Surprise: Emerald Fennell joins Regina King and Chloé Zhao in making history. The last female director nominated at the Globes was Ava DuVernay all the way back in 2015, so we weren't confident the HFPA would come through with nominations for both Chloé Zhao and Regina King. Not only are Zhao and King up for Best Director, but Promising Young Woman helmer Emerald Fennell is too, officially making history as the first female directors to ever be Golden Globe-nominated in a single year. Natalie Portman is surely pleased.

TELEVISION

Snub: The Globes aren't lusting after Bridgerton like the rest of us. Netflix's biggest hit wound up empty-handed, overlooked both in Best Drama Series and in the acting categories for breakout stars Phoebe Dynevor and Rege-Jean Page. Lady Whistledown would not be pleased, we're sure. The snubs are a bit of a surprise, considering the international cast, opulent costumes and desirable love story. Better luck next year?

Snub: I May Destroy You gets destroyed. Michaela Coel's acclaimed drama about a young woman attempting to put her life back together after she is sexually assaulted was conspicuously absent from both the series and acting categories, completely shut out at the Globes. One of the undisputed best TV shows of 2020, its omission from the Globes is one of this year's most glaring oversights, while not recognizing Coel's performance is just plain stupid.

Surprise: Emily in Paris pulls off the ultimate surprise. The Globes play by their own rules and the proof was in the crème brûlée when it awarded Netflix's Sex and the City-esque comedy -- one for the series and another for its star, Lily Collins. The international locale (France), the aspirational living and the scandalous (if slightly risqué) storylines may have had something to do with it, but it's still a surprise to see the series competing against the likes of Schitt's Creek and The Flight Attendant.

Snub: Normal People switcheroo leaves Paul Mescal out in the cold. If there was anyone more primed to ride the Emmy wave, it would've been Mescal. But the HFPA had other plans, instead awarding his deserving co-star Daisy Edgar-Jones her first major acting nom over him. Thankfully he has lots to celebrate with Normal People nabbing an overall nom, but we're left scratching our heads over this glaring oversight.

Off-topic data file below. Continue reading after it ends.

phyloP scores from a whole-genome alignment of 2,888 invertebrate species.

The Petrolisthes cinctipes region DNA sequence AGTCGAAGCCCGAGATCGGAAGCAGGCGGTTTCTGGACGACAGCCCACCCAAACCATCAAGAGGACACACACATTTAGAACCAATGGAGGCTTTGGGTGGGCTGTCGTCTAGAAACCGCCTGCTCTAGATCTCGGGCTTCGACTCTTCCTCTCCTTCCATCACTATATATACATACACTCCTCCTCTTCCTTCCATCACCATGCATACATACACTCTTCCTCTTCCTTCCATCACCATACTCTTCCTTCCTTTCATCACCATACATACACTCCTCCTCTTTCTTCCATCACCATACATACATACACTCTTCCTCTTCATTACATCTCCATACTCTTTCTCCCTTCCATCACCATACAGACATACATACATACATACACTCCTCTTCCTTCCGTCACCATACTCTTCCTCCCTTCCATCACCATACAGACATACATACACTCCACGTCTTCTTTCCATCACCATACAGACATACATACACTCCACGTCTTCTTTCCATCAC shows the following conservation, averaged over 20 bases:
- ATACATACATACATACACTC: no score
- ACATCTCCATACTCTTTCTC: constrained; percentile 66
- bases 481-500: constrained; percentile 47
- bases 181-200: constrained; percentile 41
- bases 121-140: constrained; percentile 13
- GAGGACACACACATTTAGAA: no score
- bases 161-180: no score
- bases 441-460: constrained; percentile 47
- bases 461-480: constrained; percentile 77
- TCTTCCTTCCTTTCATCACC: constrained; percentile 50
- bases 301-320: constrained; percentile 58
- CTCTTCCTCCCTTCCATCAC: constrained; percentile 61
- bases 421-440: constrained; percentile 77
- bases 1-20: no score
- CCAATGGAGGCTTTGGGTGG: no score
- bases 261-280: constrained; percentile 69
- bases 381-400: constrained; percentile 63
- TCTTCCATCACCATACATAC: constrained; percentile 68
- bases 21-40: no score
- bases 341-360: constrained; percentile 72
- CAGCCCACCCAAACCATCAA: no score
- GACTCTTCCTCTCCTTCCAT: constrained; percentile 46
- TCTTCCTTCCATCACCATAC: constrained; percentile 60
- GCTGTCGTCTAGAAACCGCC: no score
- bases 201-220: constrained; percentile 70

Snub: Lovecraft Country stars aren't feeling the love. Though the series earned a Best Drama Series nomination, Jonathan Majors and Jurnee Smollett were left on the outside looking in, a surprising development because all bets said that both would become first-time Globe nominees for their powerhouse performances. Instead, The Crown collected nominations in both dramatic acting categories, while Perry Mason's Matthew Rhys and Ratched's Sarah Paulson managed nods in his and hers.

Snub: Pedro Pascal is a Death Star-sized hole in Best Actor. While Baby Yoda -- excuse us, Grogu -- may have helped The Mandalorian land a spot in Best Television Series - Drama, the titular bounty hunter was MIA from the best dramatic actor race. Pascal had more than a few experts predicting he would get Globes recognition for having removed his helmet -- all the better to act without -- a number of times throughout season two, only to be blanked.

Surprise: Zoey's Extraordinary Playlist cracks the awards code. After getting overlooked at the Emmys (save for a choreography nod), leading lady Jane Levy sang and danced her way to the hearts of the HFPA with her first major acting nom in the Globes' comedy actress category. NBC's musical dramedy always stood out for its unique storytelling conceit -- a woman able to hear everyone's inner heart songs -- and Levy's earnest, heartfelt performance is recognition well-deserved.

Snub: Marielle Heller overlooked yet again. This time, it's for acting. While the television supporting categories can be particularly difficult to crack -- especially in a year with The Crown reigning supreme -- Heller's performance in The Queen's Gambit as Anya Taylor-Joy's depressive yet supportive adoptive mother was a standout. Our tranquility needs to be refurbished after this one.


The 2021 Golden Globes, hosted by Tina Fey and Amy Poehler, will air live on Sunday, Feb. 28 at 5 p.m. PT/8 p.m. ET on NBC. Until then, stay tuned to ETonline.com for complete Golden Globes coverage.